Senior captains can make almost $600,000 annually at American. It is expected that most majors will follow suit with senior captains making $500,000 a year and senior first officers over $300,000 yearly. 
As for the regional airlines, the growing scarcity of pilots is forcing even the cheapest of the cheap companies to reconsider their pay scale if they want to maintain their existing flight schedules. More pilots, however, only compound the understaffing issues facing the FAA on the air traffic side.
The shortage of air traffic controllers nationwide has been around for several years. This year there is an estimated shortfall of 3,000 controllers, according to the FAA. There is no quick fix since, once hired, it requires months of training and three years of on-the-job experience before certification. Many drop out long before that happens. In addition, air traffic controllers are required to retire at 56 years of age. What's worse, the FAA hates to hire anyone over 31 since they want candidates to have at least a 25-year career path at the FAA.
This understaffing is both a negative for traffic as well as a danger to the public. This year, there have been several near misses between planes on U.S. runways in at least seven airports. In some airports, like those in the New York metropolitan area, the FAA has asked airlines to reduce summer traffic. A key radar facility there is only 54 percent staffed.
The shortage problem has now caught the attention of lawmakers and both the industry, and its workers are looking to Congress to come up with some solutions. There is somewhat of a time limit on legislative action since Washington will be required to pass legislation to reauthorize the FAA by the Fall.
Last week, the House of Representatives began work on an airline bill. Two ideas to relieve the pilot shortage would be to increase the retirement age from 65 to 67 years of age. Another idea would be to change the 1,500-hour rule to allow some of these hours to be done in flight simulators. There are also some plans to make the FAA more efficient, strengthen its workforce, and cut some regulatory red tape. Between the airlines, the unions, and the government one would hope that a solution is in the offing.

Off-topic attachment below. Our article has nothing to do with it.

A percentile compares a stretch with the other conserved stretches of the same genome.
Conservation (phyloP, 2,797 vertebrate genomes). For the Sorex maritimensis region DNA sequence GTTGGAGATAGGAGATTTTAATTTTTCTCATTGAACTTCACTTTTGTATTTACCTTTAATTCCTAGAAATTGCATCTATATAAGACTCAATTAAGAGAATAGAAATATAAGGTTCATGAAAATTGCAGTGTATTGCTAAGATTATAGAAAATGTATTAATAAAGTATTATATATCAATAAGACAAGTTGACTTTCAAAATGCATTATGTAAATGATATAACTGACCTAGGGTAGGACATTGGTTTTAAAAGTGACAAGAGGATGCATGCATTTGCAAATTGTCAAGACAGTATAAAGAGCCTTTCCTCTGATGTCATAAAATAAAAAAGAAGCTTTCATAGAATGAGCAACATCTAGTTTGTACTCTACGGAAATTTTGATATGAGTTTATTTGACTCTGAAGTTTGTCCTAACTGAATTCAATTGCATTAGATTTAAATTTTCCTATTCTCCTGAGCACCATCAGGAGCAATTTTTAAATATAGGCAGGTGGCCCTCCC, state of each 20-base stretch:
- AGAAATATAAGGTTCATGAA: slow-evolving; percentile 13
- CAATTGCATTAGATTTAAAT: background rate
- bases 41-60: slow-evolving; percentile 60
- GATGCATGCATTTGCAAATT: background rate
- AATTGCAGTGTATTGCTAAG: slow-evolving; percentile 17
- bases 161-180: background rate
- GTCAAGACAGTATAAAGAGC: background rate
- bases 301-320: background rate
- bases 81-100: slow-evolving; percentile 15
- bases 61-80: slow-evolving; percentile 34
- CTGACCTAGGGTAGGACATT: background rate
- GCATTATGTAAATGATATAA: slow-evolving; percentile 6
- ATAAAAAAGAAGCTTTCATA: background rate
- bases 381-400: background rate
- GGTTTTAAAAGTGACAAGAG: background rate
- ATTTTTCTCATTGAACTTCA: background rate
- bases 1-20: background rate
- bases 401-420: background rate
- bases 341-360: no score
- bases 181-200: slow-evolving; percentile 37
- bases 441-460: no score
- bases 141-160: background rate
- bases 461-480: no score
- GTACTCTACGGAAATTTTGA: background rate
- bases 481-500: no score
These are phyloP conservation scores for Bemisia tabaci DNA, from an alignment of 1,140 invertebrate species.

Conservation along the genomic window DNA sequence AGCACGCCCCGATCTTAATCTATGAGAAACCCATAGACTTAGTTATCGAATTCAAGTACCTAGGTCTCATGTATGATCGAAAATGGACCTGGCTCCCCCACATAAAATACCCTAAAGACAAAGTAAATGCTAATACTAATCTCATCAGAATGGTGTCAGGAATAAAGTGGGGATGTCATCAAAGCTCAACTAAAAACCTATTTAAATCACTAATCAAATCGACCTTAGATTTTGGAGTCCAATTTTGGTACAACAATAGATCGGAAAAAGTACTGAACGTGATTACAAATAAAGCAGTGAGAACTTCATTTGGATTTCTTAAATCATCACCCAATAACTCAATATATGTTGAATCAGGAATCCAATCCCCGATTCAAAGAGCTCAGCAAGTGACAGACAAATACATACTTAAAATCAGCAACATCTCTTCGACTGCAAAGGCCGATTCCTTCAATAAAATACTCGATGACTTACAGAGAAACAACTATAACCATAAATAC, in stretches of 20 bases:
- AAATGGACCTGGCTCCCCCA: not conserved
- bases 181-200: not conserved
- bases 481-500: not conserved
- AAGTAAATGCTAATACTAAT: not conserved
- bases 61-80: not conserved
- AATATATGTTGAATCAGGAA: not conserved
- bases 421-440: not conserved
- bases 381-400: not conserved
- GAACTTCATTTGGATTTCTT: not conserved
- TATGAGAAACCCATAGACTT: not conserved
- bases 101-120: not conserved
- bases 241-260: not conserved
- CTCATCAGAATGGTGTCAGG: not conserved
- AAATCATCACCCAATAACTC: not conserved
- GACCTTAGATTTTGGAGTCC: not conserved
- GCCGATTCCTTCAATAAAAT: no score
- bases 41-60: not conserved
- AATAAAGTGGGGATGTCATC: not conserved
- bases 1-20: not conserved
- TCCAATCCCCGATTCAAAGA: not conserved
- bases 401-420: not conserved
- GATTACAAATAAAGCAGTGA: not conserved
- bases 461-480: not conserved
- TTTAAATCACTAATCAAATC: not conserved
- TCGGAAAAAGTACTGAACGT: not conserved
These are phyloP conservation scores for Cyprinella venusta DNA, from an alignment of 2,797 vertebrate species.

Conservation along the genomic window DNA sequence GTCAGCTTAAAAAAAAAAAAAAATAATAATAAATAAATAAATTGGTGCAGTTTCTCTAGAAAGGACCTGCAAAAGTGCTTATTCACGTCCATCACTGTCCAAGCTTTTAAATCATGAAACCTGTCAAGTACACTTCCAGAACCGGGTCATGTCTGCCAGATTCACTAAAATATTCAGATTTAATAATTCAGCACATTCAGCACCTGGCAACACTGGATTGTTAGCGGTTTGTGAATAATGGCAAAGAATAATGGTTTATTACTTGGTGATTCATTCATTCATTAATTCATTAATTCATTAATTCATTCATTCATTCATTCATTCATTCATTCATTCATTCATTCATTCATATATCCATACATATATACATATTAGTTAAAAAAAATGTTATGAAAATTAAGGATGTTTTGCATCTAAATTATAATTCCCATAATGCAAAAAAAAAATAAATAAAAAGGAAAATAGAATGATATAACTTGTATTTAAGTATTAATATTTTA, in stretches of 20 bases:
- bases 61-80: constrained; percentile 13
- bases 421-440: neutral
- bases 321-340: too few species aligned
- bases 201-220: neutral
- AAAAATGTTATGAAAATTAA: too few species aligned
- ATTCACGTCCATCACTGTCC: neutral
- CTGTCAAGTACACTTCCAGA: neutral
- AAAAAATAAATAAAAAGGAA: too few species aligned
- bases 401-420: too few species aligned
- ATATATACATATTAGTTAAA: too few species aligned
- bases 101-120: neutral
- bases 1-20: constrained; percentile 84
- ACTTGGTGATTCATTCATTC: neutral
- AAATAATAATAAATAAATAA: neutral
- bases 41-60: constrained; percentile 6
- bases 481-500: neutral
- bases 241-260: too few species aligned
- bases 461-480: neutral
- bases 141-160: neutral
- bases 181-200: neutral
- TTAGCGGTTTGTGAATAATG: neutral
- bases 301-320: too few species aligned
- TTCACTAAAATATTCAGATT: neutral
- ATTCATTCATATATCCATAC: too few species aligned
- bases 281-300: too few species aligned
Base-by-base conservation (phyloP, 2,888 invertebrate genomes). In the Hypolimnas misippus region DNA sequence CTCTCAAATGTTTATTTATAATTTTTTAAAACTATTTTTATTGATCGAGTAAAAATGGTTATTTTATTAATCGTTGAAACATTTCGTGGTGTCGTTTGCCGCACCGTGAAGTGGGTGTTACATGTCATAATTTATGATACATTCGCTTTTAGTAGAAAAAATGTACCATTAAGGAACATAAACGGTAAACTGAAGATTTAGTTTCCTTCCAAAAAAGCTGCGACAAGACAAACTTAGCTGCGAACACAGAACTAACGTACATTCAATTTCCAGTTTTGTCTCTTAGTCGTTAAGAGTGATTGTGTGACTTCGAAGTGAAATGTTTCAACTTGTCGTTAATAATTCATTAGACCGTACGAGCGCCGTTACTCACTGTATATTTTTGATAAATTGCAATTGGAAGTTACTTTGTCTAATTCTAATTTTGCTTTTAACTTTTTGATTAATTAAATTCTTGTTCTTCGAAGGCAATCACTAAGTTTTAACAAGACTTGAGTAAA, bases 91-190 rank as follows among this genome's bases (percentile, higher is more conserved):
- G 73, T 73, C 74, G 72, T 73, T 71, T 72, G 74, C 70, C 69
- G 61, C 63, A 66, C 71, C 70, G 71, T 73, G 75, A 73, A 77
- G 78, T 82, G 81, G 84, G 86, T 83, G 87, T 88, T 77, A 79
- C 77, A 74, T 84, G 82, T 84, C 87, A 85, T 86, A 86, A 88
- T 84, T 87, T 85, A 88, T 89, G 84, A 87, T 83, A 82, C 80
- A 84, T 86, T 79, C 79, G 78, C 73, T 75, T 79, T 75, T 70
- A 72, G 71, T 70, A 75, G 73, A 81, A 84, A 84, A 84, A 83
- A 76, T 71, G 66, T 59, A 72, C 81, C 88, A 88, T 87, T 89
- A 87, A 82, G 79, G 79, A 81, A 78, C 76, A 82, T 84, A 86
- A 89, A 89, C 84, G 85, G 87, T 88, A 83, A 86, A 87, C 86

Bill Schmick is the founding partner of Onota Partners, Inc., in the Berkshires. His forecasts and opinions are purely his own and do not necessarily represent the views of Onota Partners Inc. (OPI). None of his commentary is or should be considered investment advice. Direct your inquiries to Bill at 1-413-347-2401 or email him at

Anyone seeking individualized investment advice should contact a qualified investment adviser. None of the information presented in this article is intended to be and should not be construed as an endorsement of OPI, Inc. or a solicitation to become a client of OPI. The reader should not assume that any strategies or specific investments discussed are employed, bought, sold, or held by OPI. Investments in securities are not insured, protected, or guaranteed and may result in loss of income and/or principal. This communication may include opinions and forward-looking statements, and we can give no assurance that such beliefs and expectations will prove to be correct. Investments in securities are not insured, protected, or guaranteed and may result in loss of income and/or principal. This communication may include opinions and forward-looking statements, and we can give no assurance that such beliefs and expectations will prove to be correct.